There aren’t many companies that are hiring senior staff, opening offices and preparing themselves for the stock market. But then there aren’t many chief executives like Turner & Townsend’s all-conquering Vince Clancy
Vince Clancy is no pushover. His decision to enter construction was sparked not, like many of his peers, by a desire to create weird and wonderful structures, but by years spent watching his father berate consultants. “He had his own contracting firm, and when I was a boy I used to go to sites with him and see him shout at QSs. It seemed the right sort of career for me.”
After 20 years at Turner & Townsend, Clancy, 44, has developed a greater appreciation of surveyors than his father did. But his approach to business seems pretty fitting for the 2,400-strong consultant. The firm is known for its aggressive, ambitious style, and its ability to translate that into results: its turnover has grown from £30m to about £210m over the past nine years, and its profit last year was £17.1m. And although it has not escaped the pain of the recession, it is hurting less than many of its rivals. So far it has made about 90 people redundant, compared with several hundred at Davis Langdon and EC Harris, and whereas its peers have slashed wages by up to 25%, it has said a public “no” to salary cuts. The firm has also secured roles on some of the largest projects of the moment, notably Crossrail and the Shard tower at London Bridge.
Clancy’s first job was at the firm founded by the legendary James Nisbet. “He had retired by the time I joined. However he continued to spend a lot of his time in the office. I once did an estimate of some work at New Scotland Yard which I gave to him at 5pm on a Wednesday. By the time I got in to work next day he had totally remeasured it and explained to me where I’d gone wrong.”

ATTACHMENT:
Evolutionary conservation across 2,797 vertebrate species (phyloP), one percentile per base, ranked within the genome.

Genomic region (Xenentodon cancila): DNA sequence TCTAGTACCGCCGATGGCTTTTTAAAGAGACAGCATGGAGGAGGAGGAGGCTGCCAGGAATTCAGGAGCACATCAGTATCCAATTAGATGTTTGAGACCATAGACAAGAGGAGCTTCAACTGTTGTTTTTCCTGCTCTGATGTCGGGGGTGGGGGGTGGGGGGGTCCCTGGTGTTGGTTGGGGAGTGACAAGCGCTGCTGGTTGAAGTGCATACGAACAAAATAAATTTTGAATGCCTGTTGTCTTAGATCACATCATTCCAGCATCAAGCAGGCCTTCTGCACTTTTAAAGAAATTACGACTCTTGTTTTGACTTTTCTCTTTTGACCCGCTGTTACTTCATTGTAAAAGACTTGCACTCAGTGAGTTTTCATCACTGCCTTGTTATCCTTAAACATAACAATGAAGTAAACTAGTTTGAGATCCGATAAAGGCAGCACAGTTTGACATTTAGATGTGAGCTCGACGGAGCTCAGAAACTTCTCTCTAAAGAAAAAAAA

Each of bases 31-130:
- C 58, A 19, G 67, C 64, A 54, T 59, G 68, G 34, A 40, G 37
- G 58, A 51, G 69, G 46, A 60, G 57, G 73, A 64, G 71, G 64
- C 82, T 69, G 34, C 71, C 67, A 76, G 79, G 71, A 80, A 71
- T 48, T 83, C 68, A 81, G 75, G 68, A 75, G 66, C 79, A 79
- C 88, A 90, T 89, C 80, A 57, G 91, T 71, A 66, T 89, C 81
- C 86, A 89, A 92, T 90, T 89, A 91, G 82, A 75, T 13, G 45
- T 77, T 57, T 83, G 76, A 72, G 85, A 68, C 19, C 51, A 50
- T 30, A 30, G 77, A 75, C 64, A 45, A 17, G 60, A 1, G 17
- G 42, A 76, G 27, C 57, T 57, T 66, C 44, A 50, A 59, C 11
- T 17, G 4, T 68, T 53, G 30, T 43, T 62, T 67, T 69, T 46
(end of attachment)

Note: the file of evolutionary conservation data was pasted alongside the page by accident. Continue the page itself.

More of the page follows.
Some of Nisbet’s thoroughness seems to have rubbed off: Clancy does a good job of painting the picture of a firm emerging from the recession in a stronger position than its rivals. But there are challenges ahead, mainly because one of its richest sources of work is under threat. Much of the firm’s success has been in winning public sector work: it has reportedly been taking £40m in fees from the Office of Government Commerce project management framework. Now this has been expanded from five firms to 12, increasing competition, and the amount of work on offer could decline as public spending falls.
Clancy admits the next year will be gruelling. “It’s going to be a very tough year for the industry and, although we’re seeing some of the volatility reduce, clients are still very wary of spending money. If they can avoid it, they’ll avoid it,” he says.
His response to this is threefold: cut costs, secure more of the work available in its traditional areas and move into more buoyant markets. There is still a serious question about T&T’s cost base, however. While all of its major rivals are reducing basic pay, why is T&T sticking to its no cuts policy? “I was there in 1990 and 1991 and I saw a lot of businesses cut out their capability,” says Clancy. “One of the reasons we’ve had such growth over the past 15 years is that some of the measures we took at that stage weren’t as severe.” That said, he is too cautious to say cuts are permanently off the agenda. “Whether it’s still the strategy in 10, 12, 14 months, I can’t tell you.”
For now, the firm’s approach is working. Some professionals in buoyant sectors are jumping ship – Currie & Brown, for example, recently lost senior managers in charge of its schools and its nuclear work. By contrast, T&T is bringing talent in. In April, former Land Securities director Steve McGuckin joined as managing director of programme and project management and its latest recruit, former Deloittes partner Mark Wainwright, will head the mining division. “It’s one of the opportunities of the market,” says Clancy. “Of course we’ve got to react to the market conditions, cut costs, be more efficient. At the same time we will continue to invest because we want to come out of the recession in a strong position.”